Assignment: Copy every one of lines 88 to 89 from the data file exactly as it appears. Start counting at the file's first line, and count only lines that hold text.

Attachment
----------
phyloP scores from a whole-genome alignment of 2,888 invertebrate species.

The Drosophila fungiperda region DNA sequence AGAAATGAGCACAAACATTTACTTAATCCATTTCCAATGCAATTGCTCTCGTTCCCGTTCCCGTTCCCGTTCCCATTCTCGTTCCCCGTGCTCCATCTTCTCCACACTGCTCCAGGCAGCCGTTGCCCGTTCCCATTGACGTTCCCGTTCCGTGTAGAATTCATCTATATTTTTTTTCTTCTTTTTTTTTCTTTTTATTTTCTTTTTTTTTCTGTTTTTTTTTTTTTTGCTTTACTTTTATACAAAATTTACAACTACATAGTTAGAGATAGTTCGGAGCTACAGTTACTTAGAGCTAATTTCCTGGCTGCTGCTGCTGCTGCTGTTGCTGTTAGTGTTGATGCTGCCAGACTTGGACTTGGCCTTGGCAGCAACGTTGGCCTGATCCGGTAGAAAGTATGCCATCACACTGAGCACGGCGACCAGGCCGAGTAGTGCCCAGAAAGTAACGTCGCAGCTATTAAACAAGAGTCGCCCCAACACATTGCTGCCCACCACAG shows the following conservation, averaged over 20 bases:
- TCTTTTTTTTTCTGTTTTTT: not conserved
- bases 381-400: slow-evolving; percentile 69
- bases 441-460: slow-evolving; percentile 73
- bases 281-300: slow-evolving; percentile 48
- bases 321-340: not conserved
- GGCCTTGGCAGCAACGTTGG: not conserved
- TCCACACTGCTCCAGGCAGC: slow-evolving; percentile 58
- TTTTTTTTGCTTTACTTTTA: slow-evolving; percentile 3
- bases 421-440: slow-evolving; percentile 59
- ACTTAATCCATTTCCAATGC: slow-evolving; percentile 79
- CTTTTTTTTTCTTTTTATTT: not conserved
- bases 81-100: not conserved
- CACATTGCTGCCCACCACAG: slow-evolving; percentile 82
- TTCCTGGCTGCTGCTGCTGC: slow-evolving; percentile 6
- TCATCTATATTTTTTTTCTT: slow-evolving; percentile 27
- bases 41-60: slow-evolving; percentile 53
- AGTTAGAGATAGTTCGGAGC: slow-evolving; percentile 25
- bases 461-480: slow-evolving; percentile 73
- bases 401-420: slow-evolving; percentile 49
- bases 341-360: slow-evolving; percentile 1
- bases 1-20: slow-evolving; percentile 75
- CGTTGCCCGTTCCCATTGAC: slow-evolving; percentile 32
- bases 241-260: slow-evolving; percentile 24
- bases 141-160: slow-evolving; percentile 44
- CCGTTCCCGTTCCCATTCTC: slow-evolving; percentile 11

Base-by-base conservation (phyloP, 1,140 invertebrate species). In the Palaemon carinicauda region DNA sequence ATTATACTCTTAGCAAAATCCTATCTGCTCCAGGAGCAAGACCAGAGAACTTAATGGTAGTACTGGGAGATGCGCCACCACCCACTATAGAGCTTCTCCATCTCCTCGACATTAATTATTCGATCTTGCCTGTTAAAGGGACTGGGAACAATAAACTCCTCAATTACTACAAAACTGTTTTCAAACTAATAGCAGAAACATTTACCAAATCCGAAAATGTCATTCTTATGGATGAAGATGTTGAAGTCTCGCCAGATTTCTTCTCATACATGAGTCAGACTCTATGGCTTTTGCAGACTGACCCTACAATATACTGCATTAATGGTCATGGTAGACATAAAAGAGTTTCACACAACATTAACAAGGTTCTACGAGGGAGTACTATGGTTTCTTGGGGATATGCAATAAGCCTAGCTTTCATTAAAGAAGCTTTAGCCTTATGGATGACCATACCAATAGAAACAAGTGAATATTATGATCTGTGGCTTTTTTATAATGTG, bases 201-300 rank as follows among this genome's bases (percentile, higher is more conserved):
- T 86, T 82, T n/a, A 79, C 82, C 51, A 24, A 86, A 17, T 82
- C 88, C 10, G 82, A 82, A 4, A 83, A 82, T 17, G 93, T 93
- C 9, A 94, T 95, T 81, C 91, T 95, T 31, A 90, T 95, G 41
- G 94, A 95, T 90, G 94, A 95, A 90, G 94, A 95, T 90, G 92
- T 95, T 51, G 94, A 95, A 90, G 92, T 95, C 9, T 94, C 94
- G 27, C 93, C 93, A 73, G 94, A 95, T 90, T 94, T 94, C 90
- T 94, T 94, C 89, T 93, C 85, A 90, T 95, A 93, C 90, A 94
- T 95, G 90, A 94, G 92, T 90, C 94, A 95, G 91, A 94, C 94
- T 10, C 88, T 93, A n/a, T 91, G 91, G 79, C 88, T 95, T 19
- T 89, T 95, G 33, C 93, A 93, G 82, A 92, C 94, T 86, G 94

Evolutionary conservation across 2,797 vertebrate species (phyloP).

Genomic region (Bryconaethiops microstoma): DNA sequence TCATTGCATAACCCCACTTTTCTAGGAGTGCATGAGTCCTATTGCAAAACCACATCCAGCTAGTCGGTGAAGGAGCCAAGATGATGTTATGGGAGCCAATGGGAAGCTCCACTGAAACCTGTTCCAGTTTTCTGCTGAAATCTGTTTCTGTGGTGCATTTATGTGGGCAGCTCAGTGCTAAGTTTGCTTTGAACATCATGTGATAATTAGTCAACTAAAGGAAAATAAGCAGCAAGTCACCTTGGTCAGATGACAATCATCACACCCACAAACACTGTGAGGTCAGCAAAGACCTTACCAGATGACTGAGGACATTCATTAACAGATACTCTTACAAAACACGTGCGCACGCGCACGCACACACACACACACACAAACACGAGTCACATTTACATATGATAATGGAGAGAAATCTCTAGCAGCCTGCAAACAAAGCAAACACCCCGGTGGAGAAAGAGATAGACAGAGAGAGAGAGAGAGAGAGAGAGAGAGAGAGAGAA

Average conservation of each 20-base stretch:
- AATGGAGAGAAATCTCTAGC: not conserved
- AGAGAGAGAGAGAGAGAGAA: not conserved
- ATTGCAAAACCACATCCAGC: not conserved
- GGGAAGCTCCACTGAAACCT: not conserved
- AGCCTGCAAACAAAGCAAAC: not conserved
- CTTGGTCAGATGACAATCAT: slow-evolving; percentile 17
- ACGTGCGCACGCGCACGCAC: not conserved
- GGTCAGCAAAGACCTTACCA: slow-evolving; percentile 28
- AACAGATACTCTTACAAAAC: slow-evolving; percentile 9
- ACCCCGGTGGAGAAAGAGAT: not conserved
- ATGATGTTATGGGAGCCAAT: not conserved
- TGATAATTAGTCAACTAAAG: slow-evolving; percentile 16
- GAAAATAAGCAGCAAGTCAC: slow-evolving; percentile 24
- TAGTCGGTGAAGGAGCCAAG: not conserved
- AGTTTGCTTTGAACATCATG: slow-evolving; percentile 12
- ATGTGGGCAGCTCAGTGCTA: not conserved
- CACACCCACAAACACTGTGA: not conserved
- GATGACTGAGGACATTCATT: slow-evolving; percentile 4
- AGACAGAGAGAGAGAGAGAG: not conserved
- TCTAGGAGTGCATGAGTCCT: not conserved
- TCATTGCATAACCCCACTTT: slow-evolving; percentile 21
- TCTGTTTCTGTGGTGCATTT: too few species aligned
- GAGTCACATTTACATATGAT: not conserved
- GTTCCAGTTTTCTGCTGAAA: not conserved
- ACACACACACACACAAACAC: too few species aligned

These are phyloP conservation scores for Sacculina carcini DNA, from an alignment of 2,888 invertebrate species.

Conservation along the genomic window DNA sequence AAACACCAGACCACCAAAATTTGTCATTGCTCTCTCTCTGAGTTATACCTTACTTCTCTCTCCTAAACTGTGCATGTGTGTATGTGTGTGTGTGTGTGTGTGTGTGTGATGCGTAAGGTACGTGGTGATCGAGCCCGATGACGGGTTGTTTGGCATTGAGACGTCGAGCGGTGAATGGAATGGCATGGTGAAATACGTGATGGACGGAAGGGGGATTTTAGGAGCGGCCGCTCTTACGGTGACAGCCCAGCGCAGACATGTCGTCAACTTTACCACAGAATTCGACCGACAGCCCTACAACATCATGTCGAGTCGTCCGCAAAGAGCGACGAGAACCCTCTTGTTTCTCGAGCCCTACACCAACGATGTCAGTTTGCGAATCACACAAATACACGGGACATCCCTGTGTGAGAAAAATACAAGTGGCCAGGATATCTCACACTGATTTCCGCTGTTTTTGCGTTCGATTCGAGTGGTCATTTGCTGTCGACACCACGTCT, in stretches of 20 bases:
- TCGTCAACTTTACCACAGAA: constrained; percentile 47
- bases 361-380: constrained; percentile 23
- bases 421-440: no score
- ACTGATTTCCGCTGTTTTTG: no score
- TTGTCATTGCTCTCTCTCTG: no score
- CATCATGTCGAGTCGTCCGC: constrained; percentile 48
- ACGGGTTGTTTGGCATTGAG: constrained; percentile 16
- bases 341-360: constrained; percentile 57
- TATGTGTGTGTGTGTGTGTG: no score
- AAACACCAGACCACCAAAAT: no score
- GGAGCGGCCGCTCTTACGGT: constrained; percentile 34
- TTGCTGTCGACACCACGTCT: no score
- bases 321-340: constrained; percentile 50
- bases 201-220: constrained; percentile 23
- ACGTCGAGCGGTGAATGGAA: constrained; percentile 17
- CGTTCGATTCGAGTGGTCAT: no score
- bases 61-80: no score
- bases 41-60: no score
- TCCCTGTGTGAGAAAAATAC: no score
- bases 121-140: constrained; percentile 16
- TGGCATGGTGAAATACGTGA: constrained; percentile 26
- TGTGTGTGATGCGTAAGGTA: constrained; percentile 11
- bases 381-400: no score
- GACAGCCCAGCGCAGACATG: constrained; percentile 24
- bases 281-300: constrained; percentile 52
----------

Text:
- bases 121-140: constrained; percentile 16
- TGGCATGGTGAAATACGTGA: constrained; percentile 26